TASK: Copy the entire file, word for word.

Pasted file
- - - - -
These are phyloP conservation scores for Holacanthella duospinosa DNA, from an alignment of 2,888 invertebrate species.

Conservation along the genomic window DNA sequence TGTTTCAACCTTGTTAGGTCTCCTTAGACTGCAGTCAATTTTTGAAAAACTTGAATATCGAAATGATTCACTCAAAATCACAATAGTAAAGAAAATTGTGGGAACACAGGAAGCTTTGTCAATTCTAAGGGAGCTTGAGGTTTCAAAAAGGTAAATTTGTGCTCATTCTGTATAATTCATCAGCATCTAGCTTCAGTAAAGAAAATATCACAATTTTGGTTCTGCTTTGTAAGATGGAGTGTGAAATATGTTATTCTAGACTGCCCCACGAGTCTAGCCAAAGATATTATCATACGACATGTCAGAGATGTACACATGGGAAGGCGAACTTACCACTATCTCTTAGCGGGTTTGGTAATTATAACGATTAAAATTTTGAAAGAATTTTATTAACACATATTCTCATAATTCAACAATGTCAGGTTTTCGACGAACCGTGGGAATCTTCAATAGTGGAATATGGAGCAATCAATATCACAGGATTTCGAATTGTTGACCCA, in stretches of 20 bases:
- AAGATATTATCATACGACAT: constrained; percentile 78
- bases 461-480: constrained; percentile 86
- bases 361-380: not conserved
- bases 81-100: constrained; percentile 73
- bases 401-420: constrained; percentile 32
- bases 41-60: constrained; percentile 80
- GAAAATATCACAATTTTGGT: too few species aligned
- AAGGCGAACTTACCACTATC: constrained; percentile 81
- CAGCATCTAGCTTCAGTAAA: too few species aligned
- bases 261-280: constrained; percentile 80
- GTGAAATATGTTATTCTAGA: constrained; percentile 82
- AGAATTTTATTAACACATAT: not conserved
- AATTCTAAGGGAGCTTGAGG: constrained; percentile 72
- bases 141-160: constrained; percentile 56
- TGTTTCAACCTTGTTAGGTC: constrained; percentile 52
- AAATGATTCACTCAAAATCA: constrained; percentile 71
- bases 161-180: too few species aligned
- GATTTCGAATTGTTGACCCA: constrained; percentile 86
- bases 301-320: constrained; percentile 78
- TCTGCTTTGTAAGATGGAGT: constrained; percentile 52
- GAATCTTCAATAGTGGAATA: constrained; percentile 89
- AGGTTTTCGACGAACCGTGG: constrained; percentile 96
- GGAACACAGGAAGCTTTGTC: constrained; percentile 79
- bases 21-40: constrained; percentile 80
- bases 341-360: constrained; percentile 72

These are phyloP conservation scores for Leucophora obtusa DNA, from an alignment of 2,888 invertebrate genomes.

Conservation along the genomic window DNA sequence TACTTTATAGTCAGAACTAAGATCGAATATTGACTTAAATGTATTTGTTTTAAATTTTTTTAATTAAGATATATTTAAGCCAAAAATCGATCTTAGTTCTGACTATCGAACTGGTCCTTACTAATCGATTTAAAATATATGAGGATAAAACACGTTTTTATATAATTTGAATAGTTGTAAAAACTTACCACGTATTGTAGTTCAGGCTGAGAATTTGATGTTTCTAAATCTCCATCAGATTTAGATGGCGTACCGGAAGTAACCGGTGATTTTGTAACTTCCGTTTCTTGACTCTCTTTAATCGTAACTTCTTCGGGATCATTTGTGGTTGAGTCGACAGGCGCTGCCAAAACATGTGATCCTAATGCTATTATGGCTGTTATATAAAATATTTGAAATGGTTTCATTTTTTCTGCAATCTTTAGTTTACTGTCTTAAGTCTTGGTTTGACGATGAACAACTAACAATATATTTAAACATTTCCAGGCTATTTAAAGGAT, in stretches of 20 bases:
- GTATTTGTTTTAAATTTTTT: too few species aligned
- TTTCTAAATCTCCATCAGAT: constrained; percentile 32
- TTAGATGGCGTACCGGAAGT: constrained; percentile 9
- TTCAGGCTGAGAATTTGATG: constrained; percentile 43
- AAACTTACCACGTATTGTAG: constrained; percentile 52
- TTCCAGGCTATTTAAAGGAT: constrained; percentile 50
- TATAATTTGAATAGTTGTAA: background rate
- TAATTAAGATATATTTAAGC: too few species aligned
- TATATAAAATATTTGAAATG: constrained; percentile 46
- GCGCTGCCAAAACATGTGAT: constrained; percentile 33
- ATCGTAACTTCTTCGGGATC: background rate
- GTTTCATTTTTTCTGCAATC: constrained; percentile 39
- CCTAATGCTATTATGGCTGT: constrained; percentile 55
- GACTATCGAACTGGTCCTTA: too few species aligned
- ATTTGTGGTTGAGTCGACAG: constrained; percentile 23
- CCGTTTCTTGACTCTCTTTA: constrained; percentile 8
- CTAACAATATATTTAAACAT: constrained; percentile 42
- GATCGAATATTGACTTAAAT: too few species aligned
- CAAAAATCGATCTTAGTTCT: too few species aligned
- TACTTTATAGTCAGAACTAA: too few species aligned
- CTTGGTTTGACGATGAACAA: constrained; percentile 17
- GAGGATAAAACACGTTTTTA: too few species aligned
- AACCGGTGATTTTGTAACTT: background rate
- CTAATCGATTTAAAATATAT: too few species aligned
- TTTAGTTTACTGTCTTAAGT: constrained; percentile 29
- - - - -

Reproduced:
These are phyloP conservation scores for Holacanthella duospinosa DNA, from an alignment of 2,888 invertebrate species.

Conservation along the genomic window DNA sequence TGTTTCAACCTTGTTAGGTCTCCTTAGACTGCAGTCAATTTTTGAAAAACTTGAATATCGAAATGATTCACTCAAAATCACAATAGTAAAGAAAATTGTGGGAACACAGGAAGCTTTGTCAATTCTAAGGGAGCTTGAGGTTTCAAAAAGGTAAATTTGTGCTCATTCTGTATAATTCATCAGCATCTAGCTTCAGTAAAGAAAATATCACAATTTTGGTTCTGCTTTGTAAGATGGAGTGTGAAATATGTTATTCTAGACTGCCCCACGAGTCTAGCCAAAGATATTATCATACGACATGTCAGAGATGTACACATGGGAAGGCGAACTTACCACTATCTCTTAGCGGGTTTGGTAATTATAACGATTAAAATTTTGAAAGAATTTTATTAACACATATTCTCATAATTCAACAATGTCAGGTTTTCGACGAACCGTGGGAATCTTCAATAGTGGAATATGGAGCAATCAATATCACAGGATTTCGAATTGTTGACCCA, in stretches of 20 bases:
- AAGATATTATCATACGACAT: constrained; percentile 78
- bases 461-480: constrained; percentile 86
- bases 361-380: not conserved
- bases 81-100: constrained; percentile 73
- bases 401-420: constrained; percentile 32
- bases 41-60: constrained; percentile 80
- GAAAATATCACAATTTTGGT: too few species aligned
- AAGGCGAACTTACCACTATC: constrained; percentile 81
- CAGCATCTAGCTTCAGTAAA: too few species aligned
- bases 261-280: constrained; percentile 80
- GTGAAATATGTTATTCTAGA: constrained; percentile 82
- AGAATTTTATTAACACATAT: not conserved
- AATTCTAAGGGAGCTTGAGG: constrained; percentile 72
- bases 141-160: constrained; percentile 56
- TGTTTCAACCTTGTTAGGTC: constrained; percentile 52
- AAATGATTCACTCAAAATCA: constrained; percentile 71
- bases 161-180: too few species aligned
- GATTTCGAATTGTTGACCCA: constrained; percentile 86
- bases 301-320: constrained; percentile 78
- TCTGCTTTGTAAGATGGAGT: constrained; percentile 52
- GAATCTTCAATAGTGGAATA: constrained; percentile 89
- AGGTTTTCGACGAACCGTGG: constrained; percentile 96
- GGAACACAGGAAGCTTTGTC: constrained; percentile 79
- bases 21-40: constrained; percentile 80
- bases 341-360: constrained; percentile 72

These are phyloP conservation scores for Leucophora obtusa DNA, from an alignment of 2,888 invertebrate genomes.

Conservation along the genomic window DNA sequence TACTTTATAGTCAGAACTAAGATCGAATATTGACTTAAATGTATTTGTTTTAAATTTTTTTAATTAAGATATATTTAAGCCAAAAATCGATCTTAGTTCTGACTATCGAACTGGTCCTTACTAATCGATTTAAAATATATGAGGATAAAACACGTTTTTATATAATTTGAATAGTTGTAAAAACTTACCACGTATTGTAGTTCAGGCTGAGAATTTGATGTTTCTAAATCTCCATCAGATTTAGATGGCGTACCGGAAGTAACCGGTGATTTTGTAACTTCCGTTTCTTGACTCTCTTTAATCGTAACTTCTTCGGGATCATTTGTGGTTGAGTCGACAGGCGCTGCCAAAACATGTGATCCTAATGCTATTATGGCTGTTATATAAAATATTTGAAATGGTTTCATTTTTTCTGCAATCTTTAGTTTACTGTCTTAAGTCTTGGTTTGACGATGAACAACTAACAATATATTTAAACATTTCCAGGCTATTTAAAGGAT, in stretches of 20 bases:
- GTATTTGTTTTAAATTTTTT: too few species aligned
- TTTCTAAATCTCCATCAGAT: constrained; percentile 32
- TTAGATGGCGTACCGGAAGT: constrained; percentile 9
- TTCAGGCTGAGAATTTGATG: constrained; percentile 43
- AAACTTACCACGTATTGTAG: constrained; percentile 52
- TTCCAGGCTATTTAAAGGAT: constrained; percentile 50
- TATAATTTGAATAGTTGTAA: background rate
- TAATTAAGATATATTTAAGC: too few species aligned
- TATATAAAATATTTGAAATG: constrained; percentile 46
- GCGCTGCCAAAACATGTGAT: constrained; percentile 33
- ATCGTAACTTCTTCGGGATC: background rate
- GTTTCATTTTTTCTGCAATC: constrained; percentile 39
- CCTAATGCTATTATGGCTGT: constrained; percentile 55
- GACTATCGAACTGGTCCTTA: too few species aligned
- ATTTGTGGTTGAGTCGACAG: constrained; percentile 23
- CCGTTTCTTGACTCTCTTTA: constrained; percentile 8
- CTAACAATATATTTAAACAT: constrained; percentile 42
- GATCGAATATTGACTTAAAT: too few species aligned
- CAAAAATCGATCTTAGTTCT: too few species aligned
- TACTTTATAGTCAGAACTAA: too few species aligned
- CTTGGTTTGACGATGAACAA: constrained; percentile 17
- GAGGATAAAACACGTTTTTA: too few species aligned
- AACCGGTGATTTTGTAACTT: background rate
- CTAATCGATTTAAAATATAT: too few species aligned
- TTTAGTTTACTGTCTTAAGT: constrained; percentile 29